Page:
So, either of two differently sized Telemasters (Telly-40 & Sr. Telly) of mine named "Sammy-something", will be my way of remembering my now 16-years-departed RC flying instructor, and even though I'm NOT the type of flier that could ever do the sorts of low-speed and VERY LOW altitude aerobatics that Sammy always did, it's one of the very BEST ways to remember the one person, unlike any other, who introduced me to the enjoyment of RC flying, done the SLOW way.

Yours Sincerely,

The PIPE!
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Old Sep 23, 2009, 08:24 PM
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yep, id use the 56. as for the bearings, id run the darn thing into the ground. when it doesnt operate like it should and spits oil out all over the front of the crank then id replace the bearings. i have been flying a guys flair models fokker d7 twice a year, and thats all it flies. once for the annual trip to rhinebeck ny for the ww1 flyin and another time he brings it down the airport for our airport day. thats all it runs. been around since 95 with the same saito 80 in it. sits the rest of the year. im guessing his bearings arent the greatest but we run it and dont worry about it. every now and again it quits but what can you expect for about 10 flights a year! id run yours till it doesnt run anymore then either repair or replace it...... but thats just me
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Old Nov 16, 2009, 03:53 PM
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The "Li'l Sammy" Telemaster 40 kit got ordered today...

Dear Cessna54Tango and Fellow Telly-40 lovers:

The PIPE Here once again...and on the same day (Nov. 16th) as my 2010 AMA card arrived in the mail, my order out to Hobby Lobby Int'l for the Telemaster 40 kit went OUT to them by US Postal Service Priority Mail from a local post office.

I was planning on getting a metal motor mount for my Saito 56 that's "homeless" at present, and based on what I read on another forum's "Club Saito" thread about intake velocity stacks possible being a good way to "stretch" my fuel economy a small bit, I'll be ordering both the "dedicated" Saito-brand motor mount at http://www.horizonhobby.com/Products...ProdID=SAI5095 , AND the Saito-provided velocity stack at http://www.horizonhobby.com/Products...odID=SAI50GK93 , for the FA-56 that's eventually going in my Telly-40's nose.

Since I might want to give my Telly-40 a small bit of a "Helio Courier" full-scale aircraft look, I might also get a suitably sized opposed-engine style fiberglass cowl for it, as well as possibly an all-metal spinner (plastic spinners seem to be a "don't-do-it" with four strokers, and ALL my aircraft in the past used simple acorn nuts on the propshafts)...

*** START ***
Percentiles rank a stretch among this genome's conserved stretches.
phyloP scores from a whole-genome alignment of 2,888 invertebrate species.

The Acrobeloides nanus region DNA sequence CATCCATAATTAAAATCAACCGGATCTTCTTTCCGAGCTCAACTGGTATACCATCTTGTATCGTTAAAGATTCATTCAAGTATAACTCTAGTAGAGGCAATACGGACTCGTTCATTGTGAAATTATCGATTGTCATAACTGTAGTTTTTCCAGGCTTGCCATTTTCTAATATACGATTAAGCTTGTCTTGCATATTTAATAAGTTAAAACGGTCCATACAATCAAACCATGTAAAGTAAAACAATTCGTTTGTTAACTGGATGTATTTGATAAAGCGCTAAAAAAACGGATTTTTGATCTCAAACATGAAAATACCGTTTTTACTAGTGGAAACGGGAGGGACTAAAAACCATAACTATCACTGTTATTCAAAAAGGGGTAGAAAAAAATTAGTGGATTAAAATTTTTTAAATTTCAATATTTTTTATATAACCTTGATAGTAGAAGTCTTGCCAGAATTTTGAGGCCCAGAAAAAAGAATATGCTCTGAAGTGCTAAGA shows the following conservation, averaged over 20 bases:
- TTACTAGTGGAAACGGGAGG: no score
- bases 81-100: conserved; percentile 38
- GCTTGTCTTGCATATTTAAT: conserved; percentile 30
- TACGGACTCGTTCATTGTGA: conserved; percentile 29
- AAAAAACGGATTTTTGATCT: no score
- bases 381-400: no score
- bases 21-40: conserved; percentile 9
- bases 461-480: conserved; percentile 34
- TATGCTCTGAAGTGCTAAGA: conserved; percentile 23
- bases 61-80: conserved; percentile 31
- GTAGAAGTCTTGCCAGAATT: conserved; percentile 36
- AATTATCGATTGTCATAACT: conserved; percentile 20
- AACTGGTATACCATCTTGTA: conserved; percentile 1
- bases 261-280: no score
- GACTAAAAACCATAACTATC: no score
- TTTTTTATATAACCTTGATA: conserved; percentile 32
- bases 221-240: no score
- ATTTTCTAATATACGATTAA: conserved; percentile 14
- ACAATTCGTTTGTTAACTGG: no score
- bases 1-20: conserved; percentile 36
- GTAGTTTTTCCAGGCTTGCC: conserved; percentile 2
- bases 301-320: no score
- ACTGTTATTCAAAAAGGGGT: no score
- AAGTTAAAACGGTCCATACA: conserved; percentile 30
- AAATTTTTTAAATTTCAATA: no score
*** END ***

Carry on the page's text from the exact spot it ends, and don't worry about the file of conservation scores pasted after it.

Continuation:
...and cowling-in the engine a bit is not a problem, especially with Saito even having a right angle exhaust fitting of their own available at http://www.horizonhobby.com/Products...ickAccessories as well.

Where I've had great success with them many times previously, after first trying them in 1978 on my 1/6th scale Sig J-3 Cub from 1980 that's converted into an L-4 Grasshopper, that's only in need of a used Enya 46 four stroke engine and NEW, MUCH LIGHTER WING panels to get it going again, I'd be very likely to outfit my Telly-40 with Trexler inflatable 3-1/2 inch "airwheels" on the main gear, which the "AK Bushwheels" photo of a Helio Courier at http://store.akbushwheel.com/auto/zo...com&copied=YES equipped with the "full scale equivalent" of Trexlers...tundra tires...has been VERY inspirational in providing me with some ideas to give my Telly-40 JUST a few "full-scale" touches when it's being built into the summer of 2010.

(Please remember...MY flying season has to run from September through the wintertime, through to the following May, since a case of heatstroke nearly 30 years ago made July and August time, summer RC flying up here in New England a "don't-do-EVER-again" for yours truly!)

I'll also be designing and building an all-NEW, "flat" center section for the Telly-40, so that its wing's center section can sit fully FLAT atop the fuselage...the wing panels would each be joined onto the new center section, and as I've got some carbon fiber "wing blades" that could be epoxied edge-to-edge atop each other, a pair of carbon fiber dihedral braces, one each for the fore and aft spar sets is also a very likely upgrade for a strong center section.

Becuase I'm a strictly "old school" (1970s era) servo placement person, and I ALSO need to save MONEY when getting the Telly-40 airborne next autumn, I'd be using full-span ailerons, that would be also usable as FLAPerons at a later time, starting with only one Hitec HS-77 servo in the center section, using strip aileron linkages, for the aileron pair to use them as ailerons only for the present...when my money situation gets better, I can then get a pair of Hitec's HS-5245 mini digital servos to mount in the center with one operating each aileron separately through the same strip aileron linkups, and use my owner-built GAA MicroStar 2000 knobby radio's "canned" flaperon mix to get flaperons going on the Telly-40, once I can GET BACK TO WORK some time in the future.

Hopefully, that kit can get here before much of the holiday shopping rush gets going...I STILL have to get a roll of CORK ordered from my local Lowe's store to "upholster" a disused bathroom door here at home, to turn IT into a building board for my needs, which is something that I haven't had for two decades...